Basically, Ginnie Mae says, “If you buy shares in this mortgage-backed security, you’ll receive the returns you expect even if a borrower has a late payment or missed payments.” This guarantee is considered to be backed by the “full faith and credit” of the U.S. government, much like ultra-safe Treasury bonds investments.
Ginnie Mae’s guarantee has a ripple effect through the market, boosting confidence along the way: Because this guarantee makes these securities a reliable investment, they are very popular with investors. Secondary markets that create mortgage-backed securities know they can sell this particular type of MBS, as they know there will be demand for their reliable, guaranteed returns. Therefore, primary banks that issue these loans know they have a stable market to sell them, which makes issuing the loans a good deal.
This one relatively small intervention in the market boosts an entire industry’s confidence in homebuyers who might otherwise not be given access to loans. Ginnie Mae’s impact includes widely expanding who can get a mortgage loan and become a homeowner.
Ginnie Mae vs. Fannie Mae and Freddie Mac
It’s important to know the differences between government corporation Ginnie Mae and government-sponsored enterprises Fannie Mae and Freddie Mac, as the organizations serve different purposes.
|Ginnie Mae||Fannie Mae and Freddie Mac|
|Created in 1968 to promote confidence in non-conventional loans like FHA, VA, and USDA loans||Secondary-market home mortgage companies created in 1938 (Fannie) and 1970 (Freddie), technically private corporations that are sponsored by the government|
|Exists to support the desirability and market viability of the FHA, VA, and USDA loans, expanding access to homeownership||Fannie Mae purchases home loans from larger banks but can pick other loans, while Freddie Mac usually works with smaller banks and smaller loans|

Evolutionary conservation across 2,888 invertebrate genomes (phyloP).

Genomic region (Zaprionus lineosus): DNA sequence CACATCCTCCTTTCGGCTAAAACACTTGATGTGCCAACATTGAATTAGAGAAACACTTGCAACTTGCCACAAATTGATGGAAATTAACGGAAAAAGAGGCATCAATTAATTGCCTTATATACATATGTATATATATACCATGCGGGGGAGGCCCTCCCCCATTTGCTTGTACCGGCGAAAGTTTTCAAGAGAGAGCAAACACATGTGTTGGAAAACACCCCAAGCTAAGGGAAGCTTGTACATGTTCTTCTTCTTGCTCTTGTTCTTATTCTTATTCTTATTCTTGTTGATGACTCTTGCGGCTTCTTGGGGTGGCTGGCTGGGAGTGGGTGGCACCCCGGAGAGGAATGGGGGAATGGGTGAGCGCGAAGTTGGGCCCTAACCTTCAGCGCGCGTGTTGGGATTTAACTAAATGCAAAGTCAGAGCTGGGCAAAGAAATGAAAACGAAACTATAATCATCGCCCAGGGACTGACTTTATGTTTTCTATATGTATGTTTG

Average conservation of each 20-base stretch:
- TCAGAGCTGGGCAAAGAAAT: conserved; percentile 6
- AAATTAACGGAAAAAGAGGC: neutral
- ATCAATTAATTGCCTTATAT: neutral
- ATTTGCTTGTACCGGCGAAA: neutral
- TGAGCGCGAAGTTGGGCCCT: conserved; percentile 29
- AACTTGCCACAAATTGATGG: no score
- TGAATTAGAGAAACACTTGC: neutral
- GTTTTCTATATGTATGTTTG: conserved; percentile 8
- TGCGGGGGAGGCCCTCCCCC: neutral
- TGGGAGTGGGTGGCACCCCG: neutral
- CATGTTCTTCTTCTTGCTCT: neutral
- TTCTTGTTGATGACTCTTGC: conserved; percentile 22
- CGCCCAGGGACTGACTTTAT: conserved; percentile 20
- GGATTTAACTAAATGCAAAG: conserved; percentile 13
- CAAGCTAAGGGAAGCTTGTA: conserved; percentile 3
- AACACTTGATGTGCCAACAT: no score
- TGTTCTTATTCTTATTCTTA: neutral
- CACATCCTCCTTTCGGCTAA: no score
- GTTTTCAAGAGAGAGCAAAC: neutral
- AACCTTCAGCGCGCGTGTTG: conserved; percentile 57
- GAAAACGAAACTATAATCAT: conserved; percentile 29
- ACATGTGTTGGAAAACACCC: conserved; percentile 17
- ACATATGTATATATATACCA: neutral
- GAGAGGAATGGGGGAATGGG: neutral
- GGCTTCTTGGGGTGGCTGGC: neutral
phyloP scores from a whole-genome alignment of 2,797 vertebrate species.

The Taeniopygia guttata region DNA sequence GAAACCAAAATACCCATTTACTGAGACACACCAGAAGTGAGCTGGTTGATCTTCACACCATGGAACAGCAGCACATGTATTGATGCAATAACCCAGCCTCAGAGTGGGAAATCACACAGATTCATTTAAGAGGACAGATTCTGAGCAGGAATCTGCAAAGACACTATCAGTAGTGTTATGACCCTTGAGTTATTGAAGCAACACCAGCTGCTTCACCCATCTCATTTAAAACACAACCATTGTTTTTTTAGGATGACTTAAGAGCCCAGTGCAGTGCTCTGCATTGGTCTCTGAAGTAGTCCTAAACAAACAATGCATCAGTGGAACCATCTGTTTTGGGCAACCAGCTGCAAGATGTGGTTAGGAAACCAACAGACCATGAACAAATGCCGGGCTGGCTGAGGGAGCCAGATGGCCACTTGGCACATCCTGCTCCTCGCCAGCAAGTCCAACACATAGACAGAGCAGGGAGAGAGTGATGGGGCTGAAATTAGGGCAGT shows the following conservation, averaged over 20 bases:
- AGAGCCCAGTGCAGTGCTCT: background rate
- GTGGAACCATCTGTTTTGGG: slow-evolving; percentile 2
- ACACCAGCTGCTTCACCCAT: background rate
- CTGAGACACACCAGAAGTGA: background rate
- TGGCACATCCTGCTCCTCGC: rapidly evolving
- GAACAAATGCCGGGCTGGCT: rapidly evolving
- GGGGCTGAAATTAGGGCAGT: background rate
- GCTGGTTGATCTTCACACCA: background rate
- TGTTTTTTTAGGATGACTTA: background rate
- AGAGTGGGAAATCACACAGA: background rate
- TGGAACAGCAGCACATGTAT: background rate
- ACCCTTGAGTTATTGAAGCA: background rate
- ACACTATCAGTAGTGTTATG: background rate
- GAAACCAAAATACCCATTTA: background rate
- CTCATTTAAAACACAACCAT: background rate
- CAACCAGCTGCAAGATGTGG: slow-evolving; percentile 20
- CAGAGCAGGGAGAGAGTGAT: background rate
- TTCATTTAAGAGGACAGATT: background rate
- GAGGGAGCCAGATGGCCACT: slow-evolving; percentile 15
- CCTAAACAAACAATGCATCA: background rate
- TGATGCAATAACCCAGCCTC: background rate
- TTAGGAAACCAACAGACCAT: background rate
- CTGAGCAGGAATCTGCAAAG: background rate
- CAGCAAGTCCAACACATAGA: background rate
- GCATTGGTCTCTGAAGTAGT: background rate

|Doesn’t buy loans, just guarantees mortgage-backed securities||Set regulations and guidelines for mortgages|
What Ginnie Mae Means for Homebuyers
Ginnie Mae’s work has made homeownership possible for a wider set of people than would otherwise be offered mortgage loans. As a result, applicants who might not qualify for a conventional loan can qualify for a government-insured loan to accomplish their goal of owning a home.
- The Government National Mortgage Association (“Ginnie Mae”) is a federal corporation within HUD.
- Ginnie Mae places a guarantee on certain securities known as mortgage-backed securities (MBSs). The particular investments that MBSs guarantee are usually bonds backed by bundles of federally insured mortgage loans.
- The loans Ginnie Mae focuses on supporting include FHA, VA, and USDA loans—all of which tend to offer favorable terms to first-time homebuyers, military members, veterans, and low-income households.
Ginnie Mae. "About Us: Funding Government Lending." Accessed Aug 27, 2021.
Department of Housing and Urban Development. "Government National Mortgage Association (GNMA)." Accessed Aug. 27, 2021.
Freddie Mac. "Federal Home Loan Mortgage Corporation Act," Page 1. Accessed Aug. 27, 2021.
Fannie Mae. "Proud of Our Past, and Confident in Our Future." Accessed Aug. 27, 2021.